Standard of Review
A trial court's judgment in a driver's license suspension and revocation case, as in any other court-tried civil case, will be affirmed unless there is no substantial evidence to support it, it is against the weight of the evidence, or it erroneously declares or applies the law. White v. Director of Revenue, 321 S.W.3d 298, 307–08 (Mo. banc 2010).
Section 302.312.1 provides for the admission of DOR records as follows:
Copies of all papers, documents, and records lawfully deposited or filed in the offices of the department of revenue or the bureau of vital records of the department of health and senior services and copies of any records, properly certified by the appropriate custodian or the director, shall be admissible as evidence in all courts of this state and in all administrative proceedings.
§ 302.312.1. The Supreme Court of Missouri has examined section 302.312 in Doughty v. Director of Revenue, 387 S.W.3d 383 (Mo. banc 2013), and concluded:
‘The General Assembly created this special statutory exception to evidentiary rules otherwise applicable to the contents of [Department of] Revenue records.’ Manzella v. Director of Revenue, 363 S.W.3d 393, 395 (Mo.App.2012). The legislature's intention was to eliminate the need for testimony to identify and authenticate the records and provide foundation as well as to eliminate best evidence and hearsay challenges. Id.
Id. at 387 (alteration in original).
Missouri courts of appeals have recognized “that [s]ection 302.312 plainly provides that all ‘properly certified’ [DOR] records ‘shall be admissible as evidence in all courts of this state and in all administrative proceedings.” Krieg v. Dir. of Revenue, 39 S.W.3d 574, 576 (Mo.App. ED.2001) (citing Hackmann v. Director of Revenue, 991 S.W.2d 751, 753 (Mo.App. ED.1999)) (emphasis added); Mills v. Director of Revenue, 964 S.W.2d 873, 875 (Mo.App.E.D.1998). Here, the DOR's Exhibit A contained properly certified records which were presented for admission as evidence. These records were admissible under section 302.312.1. Therefore, the trial court erred in excluding Exhibit A6 from evidence. We reverse and remand.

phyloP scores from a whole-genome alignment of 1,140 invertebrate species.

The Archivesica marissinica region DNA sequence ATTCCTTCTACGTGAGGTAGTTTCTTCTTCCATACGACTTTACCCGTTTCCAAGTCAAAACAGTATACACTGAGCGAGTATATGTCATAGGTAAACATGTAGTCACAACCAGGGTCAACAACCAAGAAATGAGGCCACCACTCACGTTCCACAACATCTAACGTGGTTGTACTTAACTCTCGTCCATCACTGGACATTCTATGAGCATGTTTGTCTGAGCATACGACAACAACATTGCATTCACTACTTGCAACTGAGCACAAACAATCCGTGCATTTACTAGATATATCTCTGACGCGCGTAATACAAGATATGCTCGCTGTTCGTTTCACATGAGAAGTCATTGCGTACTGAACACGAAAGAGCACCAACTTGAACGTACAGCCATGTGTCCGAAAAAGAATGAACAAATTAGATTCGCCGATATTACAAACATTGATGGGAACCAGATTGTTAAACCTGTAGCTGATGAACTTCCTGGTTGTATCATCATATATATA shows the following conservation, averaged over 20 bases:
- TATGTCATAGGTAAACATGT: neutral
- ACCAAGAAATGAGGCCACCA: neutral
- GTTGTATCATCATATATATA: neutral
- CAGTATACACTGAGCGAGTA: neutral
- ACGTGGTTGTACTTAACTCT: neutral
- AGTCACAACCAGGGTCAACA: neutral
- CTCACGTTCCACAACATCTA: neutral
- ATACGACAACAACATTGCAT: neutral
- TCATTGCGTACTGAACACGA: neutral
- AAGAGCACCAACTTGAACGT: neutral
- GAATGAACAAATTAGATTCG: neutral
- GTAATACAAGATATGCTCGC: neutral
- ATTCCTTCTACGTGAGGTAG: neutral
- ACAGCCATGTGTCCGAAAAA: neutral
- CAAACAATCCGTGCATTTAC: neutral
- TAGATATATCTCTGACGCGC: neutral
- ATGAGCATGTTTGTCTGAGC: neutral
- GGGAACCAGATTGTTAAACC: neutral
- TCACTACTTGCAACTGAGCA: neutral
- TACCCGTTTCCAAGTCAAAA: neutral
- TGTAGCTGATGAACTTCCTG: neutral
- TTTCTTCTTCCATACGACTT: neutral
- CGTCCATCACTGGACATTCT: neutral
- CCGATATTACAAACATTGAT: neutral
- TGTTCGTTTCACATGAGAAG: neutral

Because we are remanding this case, we note the trial court's judgment both sustained and overruled Erskine's Motion to Strike Exhibit A. The trial court's act of overruling the motion was described as an “alternative” ruling. However, this ruling was in conflict with the judgment's prior sentence sustaining the motion and, therefore, must be reviewed on remand.
In conclusion, we find the trial court erroneously applied the law and, therefore, we reverse the trial court's judgment and remand the cause for further proceedings consistent with this opinion and direct the trial court to admit Exhibit A at a trial de novo and proceed with the admission of live testimony or other appropriate evidence, if so requested by the parties.
1. Erskine did not submit a brief, nor was she required to do so. West v. Dir. of Revenue, 297 S.W.3d 648, 650 n. 2 (Mo.App.S.D.2009). “There is no penalty for a respondent failing to file a brief, however, this Court is forced to adjudicate the Director's claim of error without the benefit of whatever argument [Erskine] might have raised.” Colhouer v. Dir. of Revenue, 283 S.W.3d 284, 286 n. 3 (Mo.App.S.D.2009).
2. All references to statutes are to RSMo 2000, unless otherwise indicated. All rule references are to Missouri Court Rules (2013).
3. The judgment entered on May 20, 2013, was later corrected due to a “scrivener error.” The judgment in issue is titled “Amended Judgment and Order” (“judgment”) and is dated June 5, 2013.
4. The matter was continued because it was reassigned to another judge following Erskine's request for change of judge under Rule 51.05. After it was reassigned, the case was set for trial December 12, 2012. The trial was again continued to February 27, 2013, “due to witnesses not available,” and later continued to April 10, 2013.
5. DOR also issued a thirty-day suspension under the administrative action, but by the April 10, 2013 trial date, Erskine had served her administrative suspension.
6. We note that some of the documents in Exhibit A were not authored by Officer Moore. For example, the Datamaster Maintenance Report was authored by Corporal John Meir. In addition, witness statements from Deborah Fox and Michael Fox were also included. These documents were also not authored by Officer Moore.
WILLIAM W. FRANCIS, JR., C.J.
NANCY STEFFEN RAHMEYER, P.J., and DANIEL E. SCOTT, J., concur.